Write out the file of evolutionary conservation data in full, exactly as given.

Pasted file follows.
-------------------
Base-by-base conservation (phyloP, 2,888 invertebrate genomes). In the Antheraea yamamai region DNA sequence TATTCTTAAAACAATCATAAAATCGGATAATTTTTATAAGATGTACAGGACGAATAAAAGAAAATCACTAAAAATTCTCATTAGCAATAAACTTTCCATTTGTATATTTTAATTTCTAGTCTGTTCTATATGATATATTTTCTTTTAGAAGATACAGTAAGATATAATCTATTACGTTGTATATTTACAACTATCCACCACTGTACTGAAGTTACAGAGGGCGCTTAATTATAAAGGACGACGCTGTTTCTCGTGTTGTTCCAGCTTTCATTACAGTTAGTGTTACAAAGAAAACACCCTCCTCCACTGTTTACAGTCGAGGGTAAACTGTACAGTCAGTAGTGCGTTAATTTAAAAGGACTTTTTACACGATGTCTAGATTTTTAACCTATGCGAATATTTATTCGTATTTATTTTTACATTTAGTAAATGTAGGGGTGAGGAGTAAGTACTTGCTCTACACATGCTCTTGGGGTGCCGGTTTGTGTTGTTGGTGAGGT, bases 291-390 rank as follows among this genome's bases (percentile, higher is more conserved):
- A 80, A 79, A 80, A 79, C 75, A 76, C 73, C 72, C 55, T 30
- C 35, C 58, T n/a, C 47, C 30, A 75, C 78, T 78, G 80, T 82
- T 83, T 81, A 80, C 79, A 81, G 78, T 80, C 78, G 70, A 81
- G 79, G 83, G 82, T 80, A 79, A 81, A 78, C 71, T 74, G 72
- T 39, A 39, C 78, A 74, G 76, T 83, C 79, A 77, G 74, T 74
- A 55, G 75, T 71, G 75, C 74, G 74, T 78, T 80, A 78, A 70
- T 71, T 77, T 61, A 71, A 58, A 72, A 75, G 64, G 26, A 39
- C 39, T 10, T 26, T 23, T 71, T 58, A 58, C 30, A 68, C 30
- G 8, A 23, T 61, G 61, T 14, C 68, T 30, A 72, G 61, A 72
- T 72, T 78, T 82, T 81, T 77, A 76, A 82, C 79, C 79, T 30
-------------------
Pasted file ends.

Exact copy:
Base-by-base conservation (phyloP, 2,888 invertebrate genomes). In the Antheraea yamamai region DNA sequence TATTCTTAAAACAATCATAAAATCGGATAATTTTTATAAGATGTACAGGACGAATAAAAGAAAATCACTAAAAATTCTCATTAGCAATAAACTTTCCATTTGTATATTTTAATTTCTAGTCTGTTCTATATGATATATTTTCTTTTAGAAGATACAGTAAGATATAATCTATTACGTTGTATATTTACAACTATCCACCACTGTACTGAAGTTACAGAGGGCGCTTAATTATAAAGGACGACGCTGTTTCTCGTGTTGTTCCAGCTTTCATTACAGTTAGTGTTACAAAGAAAACACCCTCCTCCACTGTTTACAGTCGAGGGTAAACTGTACAGTCAGTAGTGCGTTAATTTAAAAGGACTTTTTACACGATGTCTAGATTTTTAACCTATGCGAATATTTATTCGTATTTATTTTTACATTTAGTAAATGTAGGGGTGAGGAGTAAGTACTTGCTCTACACATGCTCTTGGGGTGCCGGTTTGTGTTGTTGGTGAGGT, bases 291-390 rank as follows among this genome's bases (percentile, higher is more conserved):
- A 80, A 79, A 80, A 79, C 75, A 76, C 73, C 72, C 55, T 30
- C 35, C 58, T n/a, C 47, C 30, A 75, C 78, T 78, G 80, T 82
- T 83, T 81, A 80, C 79, A 81, G 78, T 80, C 78, G 70, A 81
- G 79, G 83, G 82, T 80, A 79, A 81, A 78, C 71, T 74, G 72
- T 39, A 39, C 78, A 74, G 76, T 83, C 79, A 77, G 74, T 74
- A 55, G 75, T 71, G 75, C 74, G 74, T 78, T 80, A 78, A 70
- T 71, T 77, T 61, A 71, A 58, A 72, A 75, G 64, G 26, A 39
- C 39, T 10, T 26, T 23, T 71, T 58, A 58, C 30, A 68, C 30
- G 8, A 23, T 61, G 61, T 14, C 68, T 30, A 72, G 61, A 72
- T 72, T 78, T 82, T 81, T 77, A 76, A 82, C 79, C 79, T 30